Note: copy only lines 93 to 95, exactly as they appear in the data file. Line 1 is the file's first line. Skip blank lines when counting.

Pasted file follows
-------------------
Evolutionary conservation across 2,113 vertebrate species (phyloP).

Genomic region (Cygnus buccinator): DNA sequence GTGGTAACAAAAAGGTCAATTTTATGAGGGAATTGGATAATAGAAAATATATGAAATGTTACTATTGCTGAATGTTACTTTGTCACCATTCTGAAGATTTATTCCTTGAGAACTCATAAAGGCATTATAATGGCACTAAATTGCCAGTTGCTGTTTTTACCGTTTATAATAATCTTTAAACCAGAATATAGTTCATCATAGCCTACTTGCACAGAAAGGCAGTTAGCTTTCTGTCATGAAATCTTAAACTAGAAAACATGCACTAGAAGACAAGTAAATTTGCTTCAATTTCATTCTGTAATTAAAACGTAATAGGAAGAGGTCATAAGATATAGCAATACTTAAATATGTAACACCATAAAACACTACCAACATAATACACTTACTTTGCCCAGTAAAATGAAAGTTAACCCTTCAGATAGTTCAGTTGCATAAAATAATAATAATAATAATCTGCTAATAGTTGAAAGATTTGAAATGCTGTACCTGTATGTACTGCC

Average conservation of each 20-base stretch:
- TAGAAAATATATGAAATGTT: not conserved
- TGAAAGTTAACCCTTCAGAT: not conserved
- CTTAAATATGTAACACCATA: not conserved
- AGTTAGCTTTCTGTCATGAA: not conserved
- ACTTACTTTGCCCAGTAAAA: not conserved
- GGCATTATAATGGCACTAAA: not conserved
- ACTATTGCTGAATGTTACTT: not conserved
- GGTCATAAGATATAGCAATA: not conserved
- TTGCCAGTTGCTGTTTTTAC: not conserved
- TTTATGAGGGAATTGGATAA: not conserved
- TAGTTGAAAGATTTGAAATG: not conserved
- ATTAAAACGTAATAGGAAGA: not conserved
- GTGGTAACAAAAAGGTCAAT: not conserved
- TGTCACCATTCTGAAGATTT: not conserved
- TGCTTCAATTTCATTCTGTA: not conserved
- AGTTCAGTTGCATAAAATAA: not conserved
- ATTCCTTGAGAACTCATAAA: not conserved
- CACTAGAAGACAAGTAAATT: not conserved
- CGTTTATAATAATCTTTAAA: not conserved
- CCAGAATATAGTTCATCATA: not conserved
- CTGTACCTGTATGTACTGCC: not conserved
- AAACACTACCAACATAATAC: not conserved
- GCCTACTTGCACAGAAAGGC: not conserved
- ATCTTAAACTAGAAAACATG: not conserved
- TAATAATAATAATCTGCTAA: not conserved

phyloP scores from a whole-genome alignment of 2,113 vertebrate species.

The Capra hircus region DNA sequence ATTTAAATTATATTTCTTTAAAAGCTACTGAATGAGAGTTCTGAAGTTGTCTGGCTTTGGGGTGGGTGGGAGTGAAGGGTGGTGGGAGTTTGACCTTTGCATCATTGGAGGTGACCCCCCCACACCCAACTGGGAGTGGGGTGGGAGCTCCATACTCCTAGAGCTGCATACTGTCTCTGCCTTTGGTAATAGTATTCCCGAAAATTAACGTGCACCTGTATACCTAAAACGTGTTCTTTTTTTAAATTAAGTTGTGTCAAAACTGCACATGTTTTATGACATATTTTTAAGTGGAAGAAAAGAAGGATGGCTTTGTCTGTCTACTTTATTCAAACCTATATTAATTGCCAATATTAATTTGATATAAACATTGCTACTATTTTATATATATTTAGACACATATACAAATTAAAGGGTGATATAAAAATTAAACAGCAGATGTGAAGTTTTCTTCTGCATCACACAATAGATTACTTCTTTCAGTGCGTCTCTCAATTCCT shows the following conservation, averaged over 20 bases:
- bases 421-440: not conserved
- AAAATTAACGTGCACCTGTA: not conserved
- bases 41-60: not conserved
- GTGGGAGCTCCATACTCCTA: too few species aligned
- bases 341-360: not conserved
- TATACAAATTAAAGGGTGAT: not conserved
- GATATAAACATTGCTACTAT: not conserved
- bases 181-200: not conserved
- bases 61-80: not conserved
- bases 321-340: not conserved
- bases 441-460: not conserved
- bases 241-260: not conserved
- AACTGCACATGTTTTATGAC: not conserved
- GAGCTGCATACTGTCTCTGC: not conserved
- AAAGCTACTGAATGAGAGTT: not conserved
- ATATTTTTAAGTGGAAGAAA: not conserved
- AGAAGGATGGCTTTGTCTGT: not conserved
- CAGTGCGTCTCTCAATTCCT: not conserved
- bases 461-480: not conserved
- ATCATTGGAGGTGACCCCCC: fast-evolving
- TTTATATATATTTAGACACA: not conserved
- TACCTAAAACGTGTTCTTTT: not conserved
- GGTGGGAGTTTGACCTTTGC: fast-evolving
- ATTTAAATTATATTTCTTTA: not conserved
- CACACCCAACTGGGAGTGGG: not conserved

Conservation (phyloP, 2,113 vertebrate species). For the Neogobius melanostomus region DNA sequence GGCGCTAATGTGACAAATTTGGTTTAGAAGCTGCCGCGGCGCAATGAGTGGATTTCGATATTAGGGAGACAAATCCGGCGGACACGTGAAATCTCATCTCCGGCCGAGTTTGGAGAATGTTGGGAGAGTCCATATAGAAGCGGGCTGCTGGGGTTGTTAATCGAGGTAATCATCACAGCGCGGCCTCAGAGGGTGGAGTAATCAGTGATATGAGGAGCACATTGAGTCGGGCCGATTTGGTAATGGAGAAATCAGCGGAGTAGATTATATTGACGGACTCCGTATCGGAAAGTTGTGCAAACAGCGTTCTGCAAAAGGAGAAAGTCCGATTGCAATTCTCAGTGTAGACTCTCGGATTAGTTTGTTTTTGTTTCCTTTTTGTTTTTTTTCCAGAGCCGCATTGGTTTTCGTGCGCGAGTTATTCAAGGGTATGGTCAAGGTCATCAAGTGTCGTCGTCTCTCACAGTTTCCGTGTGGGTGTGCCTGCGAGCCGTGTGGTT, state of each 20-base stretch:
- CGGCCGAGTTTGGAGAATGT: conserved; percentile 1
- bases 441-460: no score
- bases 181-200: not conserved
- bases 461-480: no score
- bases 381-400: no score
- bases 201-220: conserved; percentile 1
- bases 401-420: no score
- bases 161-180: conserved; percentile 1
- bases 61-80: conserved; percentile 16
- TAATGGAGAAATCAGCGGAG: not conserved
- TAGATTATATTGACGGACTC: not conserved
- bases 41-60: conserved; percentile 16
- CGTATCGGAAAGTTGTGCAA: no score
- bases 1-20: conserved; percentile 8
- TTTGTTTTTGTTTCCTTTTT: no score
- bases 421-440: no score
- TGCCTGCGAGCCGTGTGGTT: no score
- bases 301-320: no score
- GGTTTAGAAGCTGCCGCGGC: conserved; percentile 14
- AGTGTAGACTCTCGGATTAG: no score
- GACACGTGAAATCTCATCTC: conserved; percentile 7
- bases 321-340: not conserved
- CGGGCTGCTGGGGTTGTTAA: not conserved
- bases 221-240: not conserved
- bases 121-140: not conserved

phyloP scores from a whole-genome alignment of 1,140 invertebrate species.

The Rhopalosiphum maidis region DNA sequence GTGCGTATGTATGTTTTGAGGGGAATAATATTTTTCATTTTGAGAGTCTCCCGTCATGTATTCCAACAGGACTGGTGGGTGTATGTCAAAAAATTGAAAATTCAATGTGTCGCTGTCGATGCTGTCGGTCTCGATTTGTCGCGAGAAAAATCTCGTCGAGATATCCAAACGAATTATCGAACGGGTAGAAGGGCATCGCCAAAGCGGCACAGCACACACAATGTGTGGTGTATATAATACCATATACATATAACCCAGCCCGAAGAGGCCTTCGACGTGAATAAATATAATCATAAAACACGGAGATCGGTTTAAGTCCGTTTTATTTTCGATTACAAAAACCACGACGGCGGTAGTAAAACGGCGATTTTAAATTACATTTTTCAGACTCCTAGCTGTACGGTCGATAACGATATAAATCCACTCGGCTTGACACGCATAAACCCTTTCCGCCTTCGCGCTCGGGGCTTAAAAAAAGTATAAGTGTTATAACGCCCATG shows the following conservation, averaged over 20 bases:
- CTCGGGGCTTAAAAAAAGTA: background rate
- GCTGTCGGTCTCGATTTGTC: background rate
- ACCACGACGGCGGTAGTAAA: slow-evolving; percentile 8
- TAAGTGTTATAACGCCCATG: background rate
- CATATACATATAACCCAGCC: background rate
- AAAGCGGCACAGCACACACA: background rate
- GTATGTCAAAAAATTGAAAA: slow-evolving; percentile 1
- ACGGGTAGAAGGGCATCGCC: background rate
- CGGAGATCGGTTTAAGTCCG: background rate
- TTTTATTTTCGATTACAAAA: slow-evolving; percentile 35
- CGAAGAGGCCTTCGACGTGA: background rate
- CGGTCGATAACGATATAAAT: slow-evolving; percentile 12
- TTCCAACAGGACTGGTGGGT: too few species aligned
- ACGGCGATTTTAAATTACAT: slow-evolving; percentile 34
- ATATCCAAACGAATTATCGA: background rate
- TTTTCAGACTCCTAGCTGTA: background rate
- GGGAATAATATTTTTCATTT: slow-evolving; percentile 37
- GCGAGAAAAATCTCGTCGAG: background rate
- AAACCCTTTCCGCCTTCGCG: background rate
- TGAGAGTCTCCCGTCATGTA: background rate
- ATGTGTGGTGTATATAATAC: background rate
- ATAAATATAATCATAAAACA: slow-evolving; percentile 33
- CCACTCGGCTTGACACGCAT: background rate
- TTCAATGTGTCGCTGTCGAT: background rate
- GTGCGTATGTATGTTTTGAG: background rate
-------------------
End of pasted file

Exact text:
- TTTTATTTTCGATTACAAAA: slow-evolving; percentile 35
- CGAAGAGGCCTTCGACGTGA: background rate
- CGGTCGATAACGATATAAAT: slow-evolving; percentile 12